Gregg Allman was referred to as a Southern rock pioneer and received numerous awards, including several Grammys. Following a series of health problems, including hepatitis C and a 2010 liver transplant, Allman died at his home in Richmond Hill, Georgia, on May 27, 2017, due to complications of liver cancer.
The double album Eat A Peach (subtitled Dedicated To A Brother) was released in February 1971 to strong reviews. Charles Shaar Murray wrote in Oz: “The Allman Brothers Band keep right on hittin’ the note.” Rolling Stone tried to earn back the good graces of the band with a review that called them “the best goddamned band in the land” and the album “a simultaneous sorrowed ending and hopeful beginning”. It was in the US chart by early March, and climbed to No 4.
As it turned out, Eat A Peach was a brief respite from more tragedy and trouble. Nearly a year to the day after Duane’s death, bassist Berry Oakley died in a motorcycle accident in Macon. “I don’t think Berry really knew how to exist in a world without Duane,” Trucks says of Oakley’s decline. Later, drugs, drink, ego clashes, label problems and lawsuits would eventually break up the band not once but twice (when Betts was unable to curb his substance abuse, they fired him in 2000). Today, Gregg Allman reflects on what might have been had his brother lived.
Trucks says: “We took it to where Cream and the Grateful Dead took it, then added John Coltrane and Herbie Hancock to the mix and stirred it a bit, and we were up in places that no one else was thinking about. When I hear people describe Eat A Peach as southern rock I get fighting mad.”
Gregg concludes: “One of the hardest parts of doing a record is putting the songs in the right order: you want hills and valleys, and you don’t want the music to get mundane, and it will do that if you put the wrong two songs together. I think Eat A Peach has just the right sequence. I really love the album, and I’m so glad it did come out as a two-record set. That and Fillmore East are definitely the roots of our whole thing as a band.”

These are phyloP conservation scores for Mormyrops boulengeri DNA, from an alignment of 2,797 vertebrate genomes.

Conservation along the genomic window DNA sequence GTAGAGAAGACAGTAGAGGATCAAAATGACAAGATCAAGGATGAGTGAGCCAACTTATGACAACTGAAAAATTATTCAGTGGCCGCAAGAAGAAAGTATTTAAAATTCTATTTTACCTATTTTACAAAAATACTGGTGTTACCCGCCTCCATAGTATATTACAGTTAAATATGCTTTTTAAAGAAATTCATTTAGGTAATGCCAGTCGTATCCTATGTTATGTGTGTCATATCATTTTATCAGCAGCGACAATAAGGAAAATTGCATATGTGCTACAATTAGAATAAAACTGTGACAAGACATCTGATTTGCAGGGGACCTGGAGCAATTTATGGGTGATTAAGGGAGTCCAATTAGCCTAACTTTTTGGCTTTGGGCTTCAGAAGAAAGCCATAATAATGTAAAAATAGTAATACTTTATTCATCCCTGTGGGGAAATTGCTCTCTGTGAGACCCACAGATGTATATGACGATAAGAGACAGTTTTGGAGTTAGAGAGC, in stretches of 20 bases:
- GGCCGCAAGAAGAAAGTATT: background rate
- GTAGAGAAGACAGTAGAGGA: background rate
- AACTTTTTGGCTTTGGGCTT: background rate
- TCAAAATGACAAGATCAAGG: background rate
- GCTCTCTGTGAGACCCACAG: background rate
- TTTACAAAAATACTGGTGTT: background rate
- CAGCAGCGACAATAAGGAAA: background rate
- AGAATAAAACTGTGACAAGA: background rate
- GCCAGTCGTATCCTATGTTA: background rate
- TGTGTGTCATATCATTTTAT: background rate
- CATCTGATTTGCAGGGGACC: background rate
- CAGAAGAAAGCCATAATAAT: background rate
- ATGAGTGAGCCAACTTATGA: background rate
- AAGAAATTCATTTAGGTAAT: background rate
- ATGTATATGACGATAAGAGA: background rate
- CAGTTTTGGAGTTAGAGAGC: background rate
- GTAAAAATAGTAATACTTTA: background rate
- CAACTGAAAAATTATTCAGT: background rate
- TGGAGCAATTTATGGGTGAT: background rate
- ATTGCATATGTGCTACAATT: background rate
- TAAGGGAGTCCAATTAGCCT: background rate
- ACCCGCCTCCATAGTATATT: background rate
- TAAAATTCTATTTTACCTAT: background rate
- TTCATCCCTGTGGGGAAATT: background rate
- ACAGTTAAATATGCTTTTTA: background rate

“The images on the cover of Eat A Peach are basically found art,” says designer W David Powell. “They came from postcards that we picked up in a drugstore in Athens, Georgia. The postcards had the trucks with the giant peach and watermelon. I added lettering with the band name to the trucks, and pasted the cards onto a background, spray- painted pink and blue.”
Powell and his college buddy Jim Holmes launched their company Wonder Graphics in the late 60s, and had already done artwork for Capricorn Records band Wet Willie. Though The Allman Brothers assignment was a big opportunity, Powell says they didn’t feel any pressure.
“Everything was pretty loosey-goosey in those days. We took the project and ran with it. We did have one fairly radical idea for the cover: we didn’t want anything but the band name on the truck; no hard sell or titling. Miraculously, the label okayed it.”
When they delivered the artwork to the label there was still no title. Capricorn’s Phil Walden wanted to call it This Is How We Grow ‘Em In Dixie (the inscription on one of the postcards) but the band nixed it. Instead they remembered something Duane had once told an interviewer: “Whenever I’m in Georgia, I eat a peach for peace.” Forty years on, an urban legend persists about the peach truck, claiming that it was the fatal vehicle in Duane’s death. Not true.
Voted by Rolling Stone as one of the 100 greatest album covers of all time, the Eat A Peach sleeve has reached iconic status. For Powell, now a college professor, its success comes down to one thing: “The whole project was not arrived at through meetings or rational thought. Free association was the modus operandi.”